An effort to give survivors of child sexual abuse more time to file lawsuits that failed in the Maryland Senate has been resurrected by the House of Delegates.
An effort to give survivors of child sexual abuse more time to file lawsuits that failed in the Maryland Senate has been resurrected by the House of Delegates. (Paul W. Gillespie / BSMG)

An effort to give survivors of child sexual abuse more time to file lawsuits that failed in the Maryland Senate has been resurrected by the House of Delegates.

Democratic Del. C.T. Wilson’s bill to remove a statute of limitations for lawsuits rising from child sexual abuse had sailed through the House, but died in a deadlocked Senate committee.

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The defeat frustrated Wilson and abuse survivors.

So, the House Judiciary Committee, in an unusual move, took many elements of Wilson’s bill and tacked them Saturday onto an unrelated bill from Sen. Justin Ready — a Carroll County Republican who is one of the senators who voted against the abuse lawsuit bill in committee.

Ready’s bill allows for longer sentences for defendants convicted of crimes of violence against a pregnant woman. It’s named “Laura and Reid’s Law” for Laura Wallen, a teacher who was murdered in 2017, allegedly by her boyfriend. Wallen was 14 weeks pregnant and her family believed she planned to name her child Reid.

The House amendments to the bill would extend the statute of limitations for filing a lawsuit resulting from child sexual abuse from the current limit of age 38 to 58. It also would create a two-year “lookback” window that would allow people to file lawsuits who had previously had been barred from doing so due to the age limits.

The House adopted the amendments and moved the revised measure forward to a final vote on Monday — the final day of the 90-day General Assembly session. Any changes to the bill would need to be approved by the Senate in order to send the measure to the governor.

Wilson, a Charles County delegate, said there’s a good chance the amendments don’t survive in the end.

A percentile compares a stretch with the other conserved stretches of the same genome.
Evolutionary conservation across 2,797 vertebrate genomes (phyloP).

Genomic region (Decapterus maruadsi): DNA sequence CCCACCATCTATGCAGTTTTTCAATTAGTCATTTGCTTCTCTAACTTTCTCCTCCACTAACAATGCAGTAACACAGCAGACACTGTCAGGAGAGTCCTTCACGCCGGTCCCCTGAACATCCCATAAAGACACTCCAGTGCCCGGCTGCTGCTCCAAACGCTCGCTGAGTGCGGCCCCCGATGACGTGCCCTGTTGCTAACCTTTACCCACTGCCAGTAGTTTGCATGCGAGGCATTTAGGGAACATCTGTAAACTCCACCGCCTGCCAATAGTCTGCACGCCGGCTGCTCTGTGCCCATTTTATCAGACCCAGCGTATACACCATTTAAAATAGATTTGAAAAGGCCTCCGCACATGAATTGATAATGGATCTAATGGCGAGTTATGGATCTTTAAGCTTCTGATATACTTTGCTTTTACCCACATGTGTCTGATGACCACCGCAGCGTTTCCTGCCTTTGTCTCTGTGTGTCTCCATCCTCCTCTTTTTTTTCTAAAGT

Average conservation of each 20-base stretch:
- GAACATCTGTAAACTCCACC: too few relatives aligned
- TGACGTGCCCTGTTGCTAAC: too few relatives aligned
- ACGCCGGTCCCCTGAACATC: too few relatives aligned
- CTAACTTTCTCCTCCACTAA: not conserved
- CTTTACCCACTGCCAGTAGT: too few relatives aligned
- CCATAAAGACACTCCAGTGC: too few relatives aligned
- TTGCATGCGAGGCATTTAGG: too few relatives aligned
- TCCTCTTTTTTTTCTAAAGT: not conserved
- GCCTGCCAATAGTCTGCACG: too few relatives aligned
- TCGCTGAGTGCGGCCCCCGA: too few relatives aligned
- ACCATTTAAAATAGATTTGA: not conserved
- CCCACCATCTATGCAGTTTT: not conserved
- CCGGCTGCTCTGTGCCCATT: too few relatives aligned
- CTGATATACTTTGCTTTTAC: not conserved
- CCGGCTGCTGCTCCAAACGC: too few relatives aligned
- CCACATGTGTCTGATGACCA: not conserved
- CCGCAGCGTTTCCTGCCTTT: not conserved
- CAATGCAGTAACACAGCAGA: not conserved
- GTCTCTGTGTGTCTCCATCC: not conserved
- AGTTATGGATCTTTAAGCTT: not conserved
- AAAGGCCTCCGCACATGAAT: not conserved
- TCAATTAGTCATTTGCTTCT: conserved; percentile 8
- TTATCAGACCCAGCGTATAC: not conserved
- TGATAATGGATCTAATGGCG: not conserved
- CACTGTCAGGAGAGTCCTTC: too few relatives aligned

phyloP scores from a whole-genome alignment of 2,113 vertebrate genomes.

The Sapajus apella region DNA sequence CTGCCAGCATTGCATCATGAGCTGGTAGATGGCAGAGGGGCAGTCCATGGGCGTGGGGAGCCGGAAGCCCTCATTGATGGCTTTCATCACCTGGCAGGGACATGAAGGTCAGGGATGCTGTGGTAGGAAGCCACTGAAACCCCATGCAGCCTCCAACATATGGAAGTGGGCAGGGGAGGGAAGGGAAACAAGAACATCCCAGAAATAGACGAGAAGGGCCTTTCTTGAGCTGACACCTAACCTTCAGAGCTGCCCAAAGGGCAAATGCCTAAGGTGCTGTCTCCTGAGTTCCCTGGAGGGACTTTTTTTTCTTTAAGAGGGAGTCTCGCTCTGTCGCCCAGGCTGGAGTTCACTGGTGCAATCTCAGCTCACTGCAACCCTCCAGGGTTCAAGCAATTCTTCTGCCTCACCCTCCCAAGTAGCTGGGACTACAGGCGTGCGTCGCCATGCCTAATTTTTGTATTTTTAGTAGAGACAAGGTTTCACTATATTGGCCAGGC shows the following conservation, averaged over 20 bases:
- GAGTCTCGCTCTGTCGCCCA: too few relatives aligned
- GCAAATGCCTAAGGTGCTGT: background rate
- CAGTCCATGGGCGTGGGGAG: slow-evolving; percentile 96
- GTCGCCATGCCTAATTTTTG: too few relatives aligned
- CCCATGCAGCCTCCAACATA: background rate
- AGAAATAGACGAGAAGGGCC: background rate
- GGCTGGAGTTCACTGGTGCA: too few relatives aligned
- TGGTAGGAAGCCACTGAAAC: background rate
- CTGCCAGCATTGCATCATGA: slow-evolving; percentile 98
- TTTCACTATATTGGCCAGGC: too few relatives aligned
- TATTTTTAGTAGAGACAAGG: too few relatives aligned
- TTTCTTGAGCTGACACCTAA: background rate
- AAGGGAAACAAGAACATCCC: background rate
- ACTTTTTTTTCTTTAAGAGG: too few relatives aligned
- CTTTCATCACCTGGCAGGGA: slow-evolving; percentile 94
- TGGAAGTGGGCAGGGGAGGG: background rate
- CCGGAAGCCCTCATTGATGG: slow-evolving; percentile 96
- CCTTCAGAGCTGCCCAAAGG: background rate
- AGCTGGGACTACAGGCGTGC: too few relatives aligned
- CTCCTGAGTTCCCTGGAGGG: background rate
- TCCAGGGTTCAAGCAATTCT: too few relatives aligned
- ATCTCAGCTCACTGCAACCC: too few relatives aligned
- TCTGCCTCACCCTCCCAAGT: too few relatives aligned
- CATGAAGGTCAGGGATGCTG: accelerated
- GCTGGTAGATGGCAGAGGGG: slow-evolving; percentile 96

But he thinks the effort sends an important message. He thanked Democratic Del. David Moon for crafting the amendments and Democratic Del. Luke Clippinger, the committee chairman, and Democratic Del. Vanessa Atterbeary, the committee vice chairwoman, for supporting the amendments.

“I don’t have my hopes up, but they are doubling down on the message that they care,” Wilson said.

He said the effort gives hope to survivors.

“It’s not my fight, it’s the House’s priority. You can’t ask more than that,” Wilson said.

Ready called the maneuver a “poison pill” aimed at defeating his legislation.

“It is pretty unprecedented and it’s wrong,” Ready said. “’Laura and Reid’s Law’ deserves to pass on its merits. Women who are pregnant are too often beaten and killed by abusers and they deserved to be punished to the full extent of the law.”

Ready was among five senators who voted against Wilson’s bill in the Judicial Proceedings Committee, citing questions about its constitutionality.

Ready argued he still has questions about Wilson’s legislation, but would like to work on the proposal in future years. “There are issues that need to be worked out,” he said.

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Sen. Bobby Zirkin, a Baltimore County Democrat who is chairman of the Senate Judicial Proceedings Committee, said passing “Laura and Reid’s Law” is a priority for the Senate.

“We are firmly committed to that family,” Zirkin said.

Zirkin said he supports both bills and hopes a conference committee will work out a compromise where both measures can be enacted.

“In the case where somebody attacks a pregnant woman, I think there should be an enhanced sentence for that,” he said.

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